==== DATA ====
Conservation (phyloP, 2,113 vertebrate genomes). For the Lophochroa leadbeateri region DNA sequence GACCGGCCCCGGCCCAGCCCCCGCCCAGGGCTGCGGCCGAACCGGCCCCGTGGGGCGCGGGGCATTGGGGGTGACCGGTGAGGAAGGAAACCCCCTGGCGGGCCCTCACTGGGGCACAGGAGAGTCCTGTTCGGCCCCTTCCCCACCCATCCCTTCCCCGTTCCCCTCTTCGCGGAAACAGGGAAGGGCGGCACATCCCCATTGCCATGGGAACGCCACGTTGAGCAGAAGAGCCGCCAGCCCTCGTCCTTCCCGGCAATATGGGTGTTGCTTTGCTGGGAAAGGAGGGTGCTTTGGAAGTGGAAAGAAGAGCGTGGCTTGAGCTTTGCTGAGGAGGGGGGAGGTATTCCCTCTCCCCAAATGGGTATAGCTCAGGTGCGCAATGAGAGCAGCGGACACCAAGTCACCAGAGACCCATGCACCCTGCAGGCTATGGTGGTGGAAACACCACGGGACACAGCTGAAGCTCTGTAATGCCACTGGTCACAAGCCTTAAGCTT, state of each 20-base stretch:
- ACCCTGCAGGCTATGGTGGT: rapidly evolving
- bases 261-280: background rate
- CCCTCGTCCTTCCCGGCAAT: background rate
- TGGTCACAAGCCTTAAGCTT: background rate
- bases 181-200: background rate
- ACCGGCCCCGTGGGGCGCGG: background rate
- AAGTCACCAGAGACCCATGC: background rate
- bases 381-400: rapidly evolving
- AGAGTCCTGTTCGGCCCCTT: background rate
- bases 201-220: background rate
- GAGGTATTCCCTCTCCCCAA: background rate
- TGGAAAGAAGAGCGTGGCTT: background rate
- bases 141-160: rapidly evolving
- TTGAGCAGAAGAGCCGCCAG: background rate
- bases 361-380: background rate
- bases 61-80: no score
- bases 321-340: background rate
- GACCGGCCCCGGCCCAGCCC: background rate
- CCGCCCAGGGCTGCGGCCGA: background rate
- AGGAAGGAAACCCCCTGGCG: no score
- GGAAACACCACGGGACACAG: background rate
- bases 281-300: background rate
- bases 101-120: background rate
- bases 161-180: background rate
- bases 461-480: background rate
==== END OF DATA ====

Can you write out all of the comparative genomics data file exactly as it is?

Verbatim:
Conservation (phyloP, 2,113 vertebrate genomes). For the Lophochroa leadbeateri region DNA sequence GACCGGCCCCGGCCCAGCCCCCGCCCAGGGCTGCGGCCGAACCGGCCCCGTGGGGCGCGGGGCATTGGGGGTGACCGGTGAGGAAGGAAACCCCCTGGCGGGCCCTCACTGGGGCACAGGAGAGTCCTGTTCGGCCCCTTCCCCACCCATCCCTTCCCCGTTCCCCTCTTCGCGGAAACAGGGAAGGGCGGCACATCCCCATTGCCATGGGAACGCCACGTTGAGCAGAAGAGCCGCCAGCCCTCGTCCTTCCCGGCAATATGGGTGTTGCTTTGCTGGGAAAGGAGGGTGCTTTGGAAGTGGAAAGAAGAGCGTGGCTTGAGCTTTGCTGAGGAGGGGGGAGGTATTCCCTCTCCCCAAATGGGTATAGCTCAGGTGCGCAATGAGAGCAGCGGACACCAAGTCACCAGAGACCCATGCACCCTGCAGGCTATGGTGGTGGAAACACCACGGGACACAGCTGAAGCTCTGTAATGCCACTGGTCACAAGCCTTAAGCTT, state of each 20-base stretch:
- ACCCTGCAGGCTATGGTGGT: rapidly evolving
- bases 261-280: background rate
- CCCTCGTCCTTCCCGGCAAT: background rate
- TGGTCACAAGCCTTAAGCTT: background rate
- bases 181-200: background rate
- ACCGGCCCCGTGGGGCGCGG: background rate
- AAGTCACCAGAGACCCATGC: background rate
- bases 381-400: rapidly evolving
- AGAGTCCTGTTCGGCCCCTT: background rate
- bases 201-220: background rate
- GAGGTATTCCCTCTCCCCAA: background rate
- TGGAAAGAAGAGCGTGGCTT: background rate
- bases 141-160: rapidly evolving
- TTGAGCAGAAGAGCCGCCAG: background rate
- bases 361-380: background rate
- bases 61-80: no score
- bases 321-340: background rate
- GACCGGCCCCGGCCCAGCCC: background rate
- CCGCCCAGGGCTGCGGCCGA: background rate
- AGGAAGGAAACCCCCTGGCG: no score
- GGAAACACCACGGGACACAG: background rate
- bases 281-300: background rate
- bases 101-120: background rate
- bases 161-180: background rate
- bases 461-480: background rate